When we heard there was a Studio Ghibli Museum in Tokyo we decided we had to go. Tickets go on sale the 10th of every month and sell out fast, but we managed to get some thanks to my mom and Candace staying with the girls so I could make a quick trip to Lawson to get our tickets, and to the man working there who helped me with the machine that was entirely in Japanese. Apparently you can book online, but I didn’t want to risk that not working since we only had one shot at it before we moved.
We had the last time slot and it was plenty of time, although if it hadn’t been closing (and we hadn’t been hungry) we might have waited out the line in the gift shop and taken S to play in the Catbus one more time, since she had a blast climbing all over it and then sitting inside it with soot gremlins in her lap and a huge grin on her face.
One of the downsides to the museum is that you can’t take photos inside. I wish I could have captured S’s joy at the Catbus. But other than that I can see why Miyazaki doesn’t want photos inside, since it takes away from the wonder. There truly is a sense of wonder as you wander through the rooms and find all sorts of nooks and crannies with little details among the gorgeous wood trimmings.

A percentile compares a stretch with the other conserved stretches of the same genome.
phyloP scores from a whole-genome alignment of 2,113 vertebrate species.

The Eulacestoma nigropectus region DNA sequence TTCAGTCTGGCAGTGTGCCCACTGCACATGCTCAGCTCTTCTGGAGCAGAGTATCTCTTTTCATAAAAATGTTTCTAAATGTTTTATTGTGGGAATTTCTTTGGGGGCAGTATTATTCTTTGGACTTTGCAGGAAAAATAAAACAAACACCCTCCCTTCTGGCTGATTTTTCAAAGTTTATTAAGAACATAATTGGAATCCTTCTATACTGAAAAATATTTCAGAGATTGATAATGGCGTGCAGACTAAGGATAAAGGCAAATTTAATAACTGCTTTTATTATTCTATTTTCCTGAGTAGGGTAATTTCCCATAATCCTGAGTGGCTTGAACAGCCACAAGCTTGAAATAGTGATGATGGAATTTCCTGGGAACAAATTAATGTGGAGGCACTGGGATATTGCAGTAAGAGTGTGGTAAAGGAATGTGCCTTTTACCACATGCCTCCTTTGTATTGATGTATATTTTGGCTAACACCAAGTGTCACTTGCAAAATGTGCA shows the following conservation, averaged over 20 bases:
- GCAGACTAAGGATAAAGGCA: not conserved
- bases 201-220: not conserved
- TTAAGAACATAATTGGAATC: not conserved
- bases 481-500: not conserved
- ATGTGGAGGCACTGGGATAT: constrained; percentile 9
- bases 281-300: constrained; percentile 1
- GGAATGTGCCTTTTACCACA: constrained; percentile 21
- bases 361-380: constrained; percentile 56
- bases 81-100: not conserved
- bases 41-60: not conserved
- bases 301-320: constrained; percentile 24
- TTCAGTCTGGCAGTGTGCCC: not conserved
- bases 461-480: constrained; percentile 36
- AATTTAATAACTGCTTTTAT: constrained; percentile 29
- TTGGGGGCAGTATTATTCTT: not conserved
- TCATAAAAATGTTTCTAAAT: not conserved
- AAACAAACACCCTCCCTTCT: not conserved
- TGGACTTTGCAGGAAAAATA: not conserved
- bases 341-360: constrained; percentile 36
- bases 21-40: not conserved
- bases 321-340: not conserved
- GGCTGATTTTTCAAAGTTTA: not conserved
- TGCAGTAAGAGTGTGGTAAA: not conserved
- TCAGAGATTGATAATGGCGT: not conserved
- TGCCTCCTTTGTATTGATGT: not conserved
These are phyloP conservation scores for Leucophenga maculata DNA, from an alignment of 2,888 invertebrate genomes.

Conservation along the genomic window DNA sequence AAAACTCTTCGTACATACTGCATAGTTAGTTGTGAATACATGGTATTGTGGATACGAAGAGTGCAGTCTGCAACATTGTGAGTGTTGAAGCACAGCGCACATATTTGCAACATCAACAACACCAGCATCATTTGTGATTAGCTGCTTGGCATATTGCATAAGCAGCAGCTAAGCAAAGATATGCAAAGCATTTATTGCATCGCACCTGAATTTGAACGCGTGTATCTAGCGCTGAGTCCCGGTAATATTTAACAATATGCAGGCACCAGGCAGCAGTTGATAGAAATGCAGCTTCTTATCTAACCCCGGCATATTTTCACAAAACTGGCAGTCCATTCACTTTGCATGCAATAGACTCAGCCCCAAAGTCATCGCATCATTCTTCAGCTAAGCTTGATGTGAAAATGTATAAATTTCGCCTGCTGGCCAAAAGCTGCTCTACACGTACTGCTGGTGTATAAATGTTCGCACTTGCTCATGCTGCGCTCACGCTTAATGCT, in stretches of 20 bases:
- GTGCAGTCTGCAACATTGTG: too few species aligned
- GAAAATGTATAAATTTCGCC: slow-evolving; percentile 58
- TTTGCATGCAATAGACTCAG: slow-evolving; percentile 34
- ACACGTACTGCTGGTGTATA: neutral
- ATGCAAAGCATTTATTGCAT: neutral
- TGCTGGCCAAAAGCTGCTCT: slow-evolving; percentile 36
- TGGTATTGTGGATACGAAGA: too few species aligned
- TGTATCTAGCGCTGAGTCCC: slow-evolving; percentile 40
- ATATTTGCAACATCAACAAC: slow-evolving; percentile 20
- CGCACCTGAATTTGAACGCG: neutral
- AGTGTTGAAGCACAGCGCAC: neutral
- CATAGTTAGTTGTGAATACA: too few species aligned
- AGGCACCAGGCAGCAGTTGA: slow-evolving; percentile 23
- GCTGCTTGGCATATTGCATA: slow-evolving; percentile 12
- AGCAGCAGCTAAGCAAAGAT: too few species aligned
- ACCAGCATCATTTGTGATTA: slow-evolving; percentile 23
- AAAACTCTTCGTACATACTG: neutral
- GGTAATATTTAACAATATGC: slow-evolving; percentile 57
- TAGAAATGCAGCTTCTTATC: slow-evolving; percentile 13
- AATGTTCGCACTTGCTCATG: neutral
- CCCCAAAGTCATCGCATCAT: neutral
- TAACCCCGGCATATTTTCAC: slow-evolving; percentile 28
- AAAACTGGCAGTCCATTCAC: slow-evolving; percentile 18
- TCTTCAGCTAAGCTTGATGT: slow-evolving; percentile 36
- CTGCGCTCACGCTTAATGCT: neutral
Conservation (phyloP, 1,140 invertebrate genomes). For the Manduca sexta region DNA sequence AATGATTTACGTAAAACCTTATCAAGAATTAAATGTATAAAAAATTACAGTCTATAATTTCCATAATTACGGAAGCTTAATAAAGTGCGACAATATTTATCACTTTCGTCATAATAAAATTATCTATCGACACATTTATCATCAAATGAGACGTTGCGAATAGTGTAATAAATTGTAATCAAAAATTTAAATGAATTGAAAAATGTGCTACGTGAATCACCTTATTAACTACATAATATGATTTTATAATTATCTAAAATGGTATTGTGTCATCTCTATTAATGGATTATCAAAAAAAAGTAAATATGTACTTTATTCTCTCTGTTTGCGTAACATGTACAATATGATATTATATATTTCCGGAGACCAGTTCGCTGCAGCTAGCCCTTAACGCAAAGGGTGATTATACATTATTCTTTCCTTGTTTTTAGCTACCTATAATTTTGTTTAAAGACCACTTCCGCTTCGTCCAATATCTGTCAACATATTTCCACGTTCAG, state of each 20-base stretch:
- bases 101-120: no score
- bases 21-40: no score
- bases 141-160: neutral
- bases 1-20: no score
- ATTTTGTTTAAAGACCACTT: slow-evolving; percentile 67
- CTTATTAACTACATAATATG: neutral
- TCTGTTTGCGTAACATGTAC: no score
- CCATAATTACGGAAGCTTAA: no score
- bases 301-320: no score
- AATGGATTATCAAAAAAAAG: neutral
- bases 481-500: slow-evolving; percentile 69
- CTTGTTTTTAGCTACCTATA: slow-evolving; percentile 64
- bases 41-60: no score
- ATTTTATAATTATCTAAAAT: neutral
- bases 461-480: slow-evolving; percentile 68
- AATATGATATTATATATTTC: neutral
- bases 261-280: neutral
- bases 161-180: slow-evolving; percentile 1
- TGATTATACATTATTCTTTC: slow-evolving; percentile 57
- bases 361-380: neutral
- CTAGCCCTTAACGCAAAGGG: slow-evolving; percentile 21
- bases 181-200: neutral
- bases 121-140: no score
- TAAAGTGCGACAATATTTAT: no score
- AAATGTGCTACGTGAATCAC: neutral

You also get to see a short film that only plays at the museum and changes every so often. That was S’s first movie and she loved it and wouldn’t stop talking about it or the Catbus. I was afraid she’d be too young for most of the museum but she really enjoyed it and so did we. There’s no question it’s worth the price (only about $10/adult), and even the trip across Tokyo (though trains cost more than our tickets…).
Here are a few photos of the interior of the museum.
This was probably one of our favorite things in Tokyo and all of Japan. It would be enjoyable even if you aren’t a Ghibli fan, especially if you love animation in general.
I will say, though, that most of the lesser-known Ghibli films are lesser known for a reason. But we love Ponyo, Totoro, Howl’s Moving Castle, Spirited Away, and The Wind Rises. And even when the storyline falls flat in some of the other movies, the animation is always beautiful and enjoyable (and if you want to cry, watch Grave of the Fireflies).